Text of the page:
The ending doesn't really resolve anything, and I felt frustrated. I wanted to know more than what we're left with.
One of the other aspects about the book that surprised me was the language. If the gore level doesn't keep the novel off elementary book shelves, the adult language will.
I was really geared up to like this novel, but in the end I felt like I was slogging to the finish. Maybe I would have liked it as a kid (if only because of the great premise), but I just feel like there are a lot better choices out there.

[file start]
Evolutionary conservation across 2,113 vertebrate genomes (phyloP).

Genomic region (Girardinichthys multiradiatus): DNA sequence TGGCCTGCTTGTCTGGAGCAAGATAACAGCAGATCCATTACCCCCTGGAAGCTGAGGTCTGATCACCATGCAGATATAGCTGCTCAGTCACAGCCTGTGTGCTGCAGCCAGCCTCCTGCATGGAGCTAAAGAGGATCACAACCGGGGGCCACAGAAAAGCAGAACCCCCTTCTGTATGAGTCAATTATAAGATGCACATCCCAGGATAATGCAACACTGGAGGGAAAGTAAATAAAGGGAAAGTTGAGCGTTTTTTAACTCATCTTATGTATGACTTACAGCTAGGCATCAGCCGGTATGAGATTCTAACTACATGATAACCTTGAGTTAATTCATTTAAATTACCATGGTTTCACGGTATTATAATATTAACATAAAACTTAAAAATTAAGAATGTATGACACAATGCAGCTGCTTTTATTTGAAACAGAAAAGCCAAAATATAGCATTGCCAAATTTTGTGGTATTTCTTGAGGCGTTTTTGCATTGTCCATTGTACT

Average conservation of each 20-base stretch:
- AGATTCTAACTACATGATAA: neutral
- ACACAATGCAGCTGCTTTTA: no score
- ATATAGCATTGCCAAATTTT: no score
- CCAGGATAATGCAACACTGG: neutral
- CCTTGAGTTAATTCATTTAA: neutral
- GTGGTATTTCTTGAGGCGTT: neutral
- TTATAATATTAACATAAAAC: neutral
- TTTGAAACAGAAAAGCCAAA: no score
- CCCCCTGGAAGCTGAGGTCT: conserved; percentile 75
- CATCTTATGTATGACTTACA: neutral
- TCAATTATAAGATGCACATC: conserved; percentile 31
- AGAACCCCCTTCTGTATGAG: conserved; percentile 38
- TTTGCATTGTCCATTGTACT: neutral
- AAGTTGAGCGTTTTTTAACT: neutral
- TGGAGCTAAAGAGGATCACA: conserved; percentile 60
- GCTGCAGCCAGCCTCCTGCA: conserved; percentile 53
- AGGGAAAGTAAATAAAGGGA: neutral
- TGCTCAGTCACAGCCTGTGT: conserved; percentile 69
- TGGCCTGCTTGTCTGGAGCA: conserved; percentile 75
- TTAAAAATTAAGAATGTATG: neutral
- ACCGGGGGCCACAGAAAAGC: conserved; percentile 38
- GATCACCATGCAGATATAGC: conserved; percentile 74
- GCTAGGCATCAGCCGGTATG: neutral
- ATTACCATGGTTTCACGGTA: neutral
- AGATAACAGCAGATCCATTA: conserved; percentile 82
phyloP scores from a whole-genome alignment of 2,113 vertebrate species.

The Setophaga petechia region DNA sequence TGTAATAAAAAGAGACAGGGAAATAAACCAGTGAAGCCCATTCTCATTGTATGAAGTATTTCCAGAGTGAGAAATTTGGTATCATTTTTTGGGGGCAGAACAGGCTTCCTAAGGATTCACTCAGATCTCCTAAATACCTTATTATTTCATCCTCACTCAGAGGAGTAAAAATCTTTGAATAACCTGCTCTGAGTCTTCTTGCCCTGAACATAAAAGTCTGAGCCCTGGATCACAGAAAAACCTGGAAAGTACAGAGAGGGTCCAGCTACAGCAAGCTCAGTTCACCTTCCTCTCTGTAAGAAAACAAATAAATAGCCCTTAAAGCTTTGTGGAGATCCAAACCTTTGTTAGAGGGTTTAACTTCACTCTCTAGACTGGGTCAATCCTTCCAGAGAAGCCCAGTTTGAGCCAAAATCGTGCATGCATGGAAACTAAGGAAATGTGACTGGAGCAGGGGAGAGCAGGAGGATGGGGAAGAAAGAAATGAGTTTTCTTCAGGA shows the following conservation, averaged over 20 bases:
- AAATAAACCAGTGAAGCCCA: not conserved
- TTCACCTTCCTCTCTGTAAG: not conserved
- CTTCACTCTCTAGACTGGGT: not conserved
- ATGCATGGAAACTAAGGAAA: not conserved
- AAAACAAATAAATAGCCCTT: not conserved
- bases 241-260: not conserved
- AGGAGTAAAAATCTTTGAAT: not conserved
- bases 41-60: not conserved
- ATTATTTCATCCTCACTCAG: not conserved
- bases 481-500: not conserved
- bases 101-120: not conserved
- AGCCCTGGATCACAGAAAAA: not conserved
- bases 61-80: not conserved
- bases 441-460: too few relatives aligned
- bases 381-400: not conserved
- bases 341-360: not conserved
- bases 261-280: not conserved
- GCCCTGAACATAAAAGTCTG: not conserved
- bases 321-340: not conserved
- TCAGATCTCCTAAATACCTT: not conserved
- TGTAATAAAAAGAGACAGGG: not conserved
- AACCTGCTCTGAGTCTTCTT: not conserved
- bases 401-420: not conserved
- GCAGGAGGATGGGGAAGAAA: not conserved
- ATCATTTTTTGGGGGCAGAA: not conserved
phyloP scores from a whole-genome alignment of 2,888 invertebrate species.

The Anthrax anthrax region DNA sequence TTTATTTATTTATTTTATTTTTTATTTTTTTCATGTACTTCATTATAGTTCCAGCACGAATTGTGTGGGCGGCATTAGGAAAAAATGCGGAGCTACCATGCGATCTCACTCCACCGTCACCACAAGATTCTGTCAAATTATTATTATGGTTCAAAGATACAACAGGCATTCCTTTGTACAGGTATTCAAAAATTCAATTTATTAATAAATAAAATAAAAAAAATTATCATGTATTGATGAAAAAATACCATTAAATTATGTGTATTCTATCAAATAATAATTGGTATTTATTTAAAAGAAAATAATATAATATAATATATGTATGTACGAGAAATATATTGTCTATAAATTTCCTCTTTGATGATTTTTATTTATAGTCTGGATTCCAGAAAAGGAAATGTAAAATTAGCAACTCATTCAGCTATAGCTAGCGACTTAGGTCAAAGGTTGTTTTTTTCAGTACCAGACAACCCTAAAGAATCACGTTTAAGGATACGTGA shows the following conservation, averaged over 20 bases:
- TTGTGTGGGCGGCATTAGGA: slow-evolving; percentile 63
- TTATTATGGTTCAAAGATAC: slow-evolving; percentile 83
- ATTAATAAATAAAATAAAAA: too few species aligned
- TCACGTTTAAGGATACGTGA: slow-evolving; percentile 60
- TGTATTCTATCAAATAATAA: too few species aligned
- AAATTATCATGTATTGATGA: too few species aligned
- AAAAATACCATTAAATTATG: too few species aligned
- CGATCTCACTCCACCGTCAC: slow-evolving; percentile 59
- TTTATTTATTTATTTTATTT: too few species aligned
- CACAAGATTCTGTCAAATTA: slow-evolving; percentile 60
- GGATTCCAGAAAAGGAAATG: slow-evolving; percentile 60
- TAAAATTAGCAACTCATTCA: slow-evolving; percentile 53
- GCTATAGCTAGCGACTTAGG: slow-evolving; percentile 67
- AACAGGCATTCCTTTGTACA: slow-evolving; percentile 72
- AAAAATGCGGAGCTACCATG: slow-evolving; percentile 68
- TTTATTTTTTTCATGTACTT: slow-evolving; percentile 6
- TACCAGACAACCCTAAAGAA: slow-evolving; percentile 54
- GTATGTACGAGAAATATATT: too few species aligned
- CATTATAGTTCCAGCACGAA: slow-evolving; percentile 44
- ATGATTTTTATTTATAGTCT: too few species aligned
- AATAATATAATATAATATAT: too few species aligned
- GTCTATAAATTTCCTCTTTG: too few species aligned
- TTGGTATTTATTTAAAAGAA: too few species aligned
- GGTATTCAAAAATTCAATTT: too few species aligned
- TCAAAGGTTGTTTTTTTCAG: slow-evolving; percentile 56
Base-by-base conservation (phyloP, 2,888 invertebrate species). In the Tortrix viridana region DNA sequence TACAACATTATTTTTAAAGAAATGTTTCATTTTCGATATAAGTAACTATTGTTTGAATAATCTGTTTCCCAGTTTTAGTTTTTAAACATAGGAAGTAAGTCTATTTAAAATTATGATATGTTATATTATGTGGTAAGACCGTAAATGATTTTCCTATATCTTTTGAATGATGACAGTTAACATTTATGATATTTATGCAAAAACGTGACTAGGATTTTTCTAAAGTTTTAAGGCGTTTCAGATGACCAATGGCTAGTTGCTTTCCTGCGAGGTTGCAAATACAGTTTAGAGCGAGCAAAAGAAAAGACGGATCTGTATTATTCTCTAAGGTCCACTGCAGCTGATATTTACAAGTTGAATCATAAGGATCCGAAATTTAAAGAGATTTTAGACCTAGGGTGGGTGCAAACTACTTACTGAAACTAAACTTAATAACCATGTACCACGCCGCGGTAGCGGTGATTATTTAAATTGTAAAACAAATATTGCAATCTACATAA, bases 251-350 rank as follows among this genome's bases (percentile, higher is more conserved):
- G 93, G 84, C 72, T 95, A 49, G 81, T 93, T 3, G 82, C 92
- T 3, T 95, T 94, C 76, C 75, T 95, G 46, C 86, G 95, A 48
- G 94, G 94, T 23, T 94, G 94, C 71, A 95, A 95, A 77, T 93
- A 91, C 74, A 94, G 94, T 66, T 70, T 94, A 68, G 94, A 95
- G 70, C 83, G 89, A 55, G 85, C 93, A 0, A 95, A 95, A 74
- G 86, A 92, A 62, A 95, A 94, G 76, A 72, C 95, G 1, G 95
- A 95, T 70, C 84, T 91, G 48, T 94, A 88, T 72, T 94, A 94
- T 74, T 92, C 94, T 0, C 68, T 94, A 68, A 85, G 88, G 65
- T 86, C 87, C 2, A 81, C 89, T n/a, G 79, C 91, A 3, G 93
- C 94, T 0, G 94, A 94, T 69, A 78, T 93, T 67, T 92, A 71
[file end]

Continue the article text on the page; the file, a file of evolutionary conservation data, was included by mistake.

For starters, this book is - in my opinion - very poorly written. The narrator breaks flow constantly with useless parenthetical statements like, "I had climbed out of bed and crossed to the door of my room in about four shuffling steps. (It wasn't a very big room.)", which the reader could have figured out easily enough without the parenthetical aside. Narrative leaps into the future are common, like: "I certainly gave his shoulder socket a nasty yank; it troubled him for a long time afterward.", and the overall effect is truly detrimental to the horror atmosphere, because if we know nothing else, we at least know that THAT character isn't going to bite it any time soon, apparently! And the whole "twist" premise of the entire book is utterly *ruined*, in my opinion, by the sheer amount of time and effort that is spent in the first six chapters hyping up that some terrible disaster is going to occur and it totally ruined everyone's lives - by the time the disaster actually occurred, I was expecting something pretty drastic, like DEMONS IN SPACE (a.k.a., "Doom"), so the actual disaster seemed sort of piddly and manageable in comparison.